Finally, we were told to line up at the start line. Rae and I got a spot towards the middle of the un-timed runners. We picked our playlists, limbered up, and took off at the sound of the announcer. We made our way around the people who were walking and found a spot to run. We maintained a (relatively) steady pace the entire race. When we came into the stadium  and saw the finish line, we took off and gave it all we had. The Mizzou Golden Girls (who consequently wore pink) and breast cancer survivors cheering me on made me feel like I could finish, and I did. We had made it. I had done it. I ran a 5k, something that only a few short years ago I would have thought impossible.

After much high-fiving and bro-hoofing, Rae and I asked a random lady to take our picture.


We beat our best time by 2:30. The euphoria surrounding me was amazing.

So yeah, I’m probably going to talk about this for a while. But when I think about how far I’ve come, I can’t help but feel proud. I know I still have a long way to go, but I know I can do it. It won’t be easy, but if it were the payoff wouldn’t be as great.

Next goal:

Disney Princess Half Marathon in Walt Disney World.

Okay, maybe just another 5k first, but one day, I am running the Princess Half Marathon, because I know I am capable of doing it.


Chick Flicks and Fun Songs and Hot Guys–Oh My!

Last year for Valentine’s day I created a playlist for all the single girls out there. This year I wanted to do something different. Everyone who knows me knows I am a hopeless romantic, especially when it comes to movies. So what better way to celebrate the Day of Love than to compile a list of most romantic clips from my favorite movies? Let the swooning and cheesiness commence!

Disney’s Cinderella: So This Is Love—

Cinderella is my all time favorite Disney movie, and this scene in particular was always one of my favorites. Cinderella finally arrives to the ball, her eyes meet Prince Charming, and that’s it. They’re in love. Jane Austen said, “To be fond of dancing is a certain step towards falling in love,” and after that quick moment of the two dancing, it’s safe to say that idea rings true for them.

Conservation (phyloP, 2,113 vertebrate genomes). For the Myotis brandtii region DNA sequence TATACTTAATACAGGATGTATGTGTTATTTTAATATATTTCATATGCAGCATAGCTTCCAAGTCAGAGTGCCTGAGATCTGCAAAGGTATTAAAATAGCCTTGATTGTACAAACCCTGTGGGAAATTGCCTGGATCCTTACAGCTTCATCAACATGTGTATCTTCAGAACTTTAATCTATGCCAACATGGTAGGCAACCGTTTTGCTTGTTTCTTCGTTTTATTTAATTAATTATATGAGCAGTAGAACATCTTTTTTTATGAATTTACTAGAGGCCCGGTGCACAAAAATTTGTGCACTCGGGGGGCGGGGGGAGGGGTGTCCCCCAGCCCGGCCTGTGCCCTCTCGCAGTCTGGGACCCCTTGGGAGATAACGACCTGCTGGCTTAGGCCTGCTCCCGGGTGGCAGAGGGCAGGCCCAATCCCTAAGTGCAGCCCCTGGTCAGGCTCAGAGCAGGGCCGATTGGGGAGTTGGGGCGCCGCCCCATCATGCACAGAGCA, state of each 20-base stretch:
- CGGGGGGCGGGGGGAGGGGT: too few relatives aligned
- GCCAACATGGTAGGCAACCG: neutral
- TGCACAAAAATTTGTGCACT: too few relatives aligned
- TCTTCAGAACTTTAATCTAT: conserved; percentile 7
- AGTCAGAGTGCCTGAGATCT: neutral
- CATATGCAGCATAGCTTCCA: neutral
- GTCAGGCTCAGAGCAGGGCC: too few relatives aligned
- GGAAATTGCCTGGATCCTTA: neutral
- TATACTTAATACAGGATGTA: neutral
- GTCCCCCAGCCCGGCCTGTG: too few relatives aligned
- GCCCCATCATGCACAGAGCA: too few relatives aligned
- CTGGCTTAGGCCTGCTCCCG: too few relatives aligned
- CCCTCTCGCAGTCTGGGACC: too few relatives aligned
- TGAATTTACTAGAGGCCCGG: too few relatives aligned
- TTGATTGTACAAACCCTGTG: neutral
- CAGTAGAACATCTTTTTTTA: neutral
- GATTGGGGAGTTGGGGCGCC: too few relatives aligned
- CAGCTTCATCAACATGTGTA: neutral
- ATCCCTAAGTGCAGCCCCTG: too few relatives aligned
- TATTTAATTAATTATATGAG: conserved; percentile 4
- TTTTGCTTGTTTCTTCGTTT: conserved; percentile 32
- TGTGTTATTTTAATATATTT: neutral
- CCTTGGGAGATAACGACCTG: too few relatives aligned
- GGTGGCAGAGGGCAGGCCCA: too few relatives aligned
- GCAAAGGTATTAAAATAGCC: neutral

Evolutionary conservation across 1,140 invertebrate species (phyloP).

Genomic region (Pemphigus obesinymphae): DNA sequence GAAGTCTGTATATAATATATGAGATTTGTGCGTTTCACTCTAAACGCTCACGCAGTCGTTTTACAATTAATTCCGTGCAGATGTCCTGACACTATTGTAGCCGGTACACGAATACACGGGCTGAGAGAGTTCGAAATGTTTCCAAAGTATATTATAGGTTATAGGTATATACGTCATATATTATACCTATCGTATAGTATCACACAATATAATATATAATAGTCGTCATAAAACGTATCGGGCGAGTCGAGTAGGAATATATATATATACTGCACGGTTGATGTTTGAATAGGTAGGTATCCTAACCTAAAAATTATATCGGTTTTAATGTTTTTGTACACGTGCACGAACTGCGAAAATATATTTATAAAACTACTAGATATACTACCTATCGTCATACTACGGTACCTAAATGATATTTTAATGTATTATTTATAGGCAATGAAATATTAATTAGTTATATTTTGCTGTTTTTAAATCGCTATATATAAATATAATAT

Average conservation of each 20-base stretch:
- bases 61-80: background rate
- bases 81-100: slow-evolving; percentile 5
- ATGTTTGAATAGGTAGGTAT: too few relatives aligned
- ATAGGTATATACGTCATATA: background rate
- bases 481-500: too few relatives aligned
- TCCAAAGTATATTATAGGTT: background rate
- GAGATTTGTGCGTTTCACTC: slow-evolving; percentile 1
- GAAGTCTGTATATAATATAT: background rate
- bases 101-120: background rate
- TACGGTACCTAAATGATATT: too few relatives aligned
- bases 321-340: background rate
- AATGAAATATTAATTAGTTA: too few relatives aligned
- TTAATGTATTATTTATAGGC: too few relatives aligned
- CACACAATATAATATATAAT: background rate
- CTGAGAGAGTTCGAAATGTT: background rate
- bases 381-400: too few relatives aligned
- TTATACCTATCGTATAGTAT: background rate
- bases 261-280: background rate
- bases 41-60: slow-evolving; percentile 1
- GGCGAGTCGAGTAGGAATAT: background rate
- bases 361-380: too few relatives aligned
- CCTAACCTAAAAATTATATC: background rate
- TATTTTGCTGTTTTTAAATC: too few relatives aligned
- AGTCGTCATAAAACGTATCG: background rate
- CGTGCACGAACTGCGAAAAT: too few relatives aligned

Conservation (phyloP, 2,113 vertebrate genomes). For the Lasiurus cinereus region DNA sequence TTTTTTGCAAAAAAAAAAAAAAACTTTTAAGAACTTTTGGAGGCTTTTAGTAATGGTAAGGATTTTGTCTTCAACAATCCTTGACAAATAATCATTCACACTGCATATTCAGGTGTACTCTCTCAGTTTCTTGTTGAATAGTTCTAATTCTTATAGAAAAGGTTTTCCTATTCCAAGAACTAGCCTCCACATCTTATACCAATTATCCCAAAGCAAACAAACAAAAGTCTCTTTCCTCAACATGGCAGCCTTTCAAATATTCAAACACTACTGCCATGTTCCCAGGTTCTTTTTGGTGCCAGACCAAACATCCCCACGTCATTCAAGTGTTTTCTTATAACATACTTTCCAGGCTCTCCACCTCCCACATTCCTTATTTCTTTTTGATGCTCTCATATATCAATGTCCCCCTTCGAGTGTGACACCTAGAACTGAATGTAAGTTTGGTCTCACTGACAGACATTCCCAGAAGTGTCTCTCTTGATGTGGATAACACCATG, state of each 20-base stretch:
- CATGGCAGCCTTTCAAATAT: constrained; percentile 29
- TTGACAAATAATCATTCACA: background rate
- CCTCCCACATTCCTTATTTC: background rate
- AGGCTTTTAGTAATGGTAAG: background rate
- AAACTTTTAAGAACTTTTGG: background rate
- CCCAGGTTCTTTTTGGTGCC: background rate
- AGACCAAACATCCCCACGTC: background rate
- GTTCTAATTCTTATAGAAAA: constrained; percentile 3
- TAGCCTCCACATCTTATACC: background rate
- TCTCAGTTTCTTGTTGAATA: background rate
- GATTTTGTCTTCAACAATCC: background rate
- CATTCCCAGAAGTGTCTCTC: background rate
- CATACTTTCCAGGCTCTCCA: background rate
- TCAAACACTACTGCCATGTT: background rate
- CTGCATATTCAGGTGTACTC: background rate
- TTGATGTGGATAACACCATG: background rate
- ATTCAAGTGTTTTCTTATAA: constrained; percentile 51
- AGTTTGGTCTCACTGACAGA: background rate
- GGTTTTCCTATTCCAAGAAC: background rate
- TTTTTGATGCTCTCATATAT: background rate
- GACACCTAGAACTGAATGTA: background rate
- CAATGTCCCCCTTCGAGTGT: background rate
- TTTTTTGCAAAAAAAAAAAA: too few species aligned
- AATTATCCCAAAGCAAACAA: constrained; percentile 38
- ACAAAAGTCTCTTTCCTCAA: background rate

Beauty and the Beast: Tale as Old as Time

Another Disney classic, but for good reason. Belle is finally able to see past the Beast’s rough exterior and the Beast is able to put aside his fears and take a chance on love. Not to mention Belle’s dress is to die for and the ballroom is stunning. I don’t know what girl wouldn’t want to dance in there.

Tangled: I See the Light—

Something about a Boat, twinkly lights and a super attractive thief makes this scene. The amount of lanterns surrounding Flynn/Eugene and Rapunzel add the most romantic glow, and the lyrics to the song are so adorable. It’s the a-ha moment. it’s like the lightbulb, or in this case lantern, went off in their heads.

Pride and Prejudice (2005): Darcy and Elizabeth Dance—

While the BBC five-hour version of Pride and Prejudice is my definitely favorite adaptation, this 2005 version warrants some attention too. Especially this scene in which Darcy and Lizzy finally dance. Remember that quote from Ms. Austen? Yeah, it applies here too. In a big way. My favorite part of this scene? When everyone else fades out and it is just the two of them dancing. They are so focused on each other they don’t even notice the other dancers in the large room.

Love Actually: Jamie in Portugal, Sam at the Airport—

I could easily have put this entire movie on the list, but Sam and Jamie were my two favorite storylines throughout the movie. And the fact that their endings are juxtaposed is absolutely perfect. I can only hope one day some guy will be willing to bypass airport security and fly to another country just to tell me he loves me.

10 Things I Hate About You: Can’t Take My Eyes Off of You—

Cutie Pie Cameron told Patrick the only way to win Kat’s affections again would be to “sacrifice himself on the altar of dignity.” In this one sweeping gesture, Patrick did just that, and not only melted  Kat’s heart but the hearts of every teenage girl watching the movie, myself included.

Atonement: Library— (This is the edited version, so it’s safe for all audiences)


Thankfully I was able to find an appropriate clip of this scene, because the unedited version does include mature content, but it has all my favorite elements for a romantic movie: period dress, a library and James McAvoy.


There are so many other movies I wish  could include, but Youtube doesn’t have clips for them. And given the chance, I would have posted many more Disney Princess movies. I decided to just pick my favorites instead of putting them all. Hope everyone enjoyed giggling like a little school girl and being swept up in the romantic-ness of it all! Happy Valentine’s Day!

Put the Lime in the Coconut…

I know I haven’t posted in goodness knows how long, but I just didn’t have anything interesting to write. I figure if I don’t have anything that I wouldn’t want to read in mind to write, then I won’t write anything. But since Kate is busy writing magnificent reviews for Oscar noms (to be read here), and Rae is chronicling her adventures abroad (hers is a private blog), I figured I should find something to write about.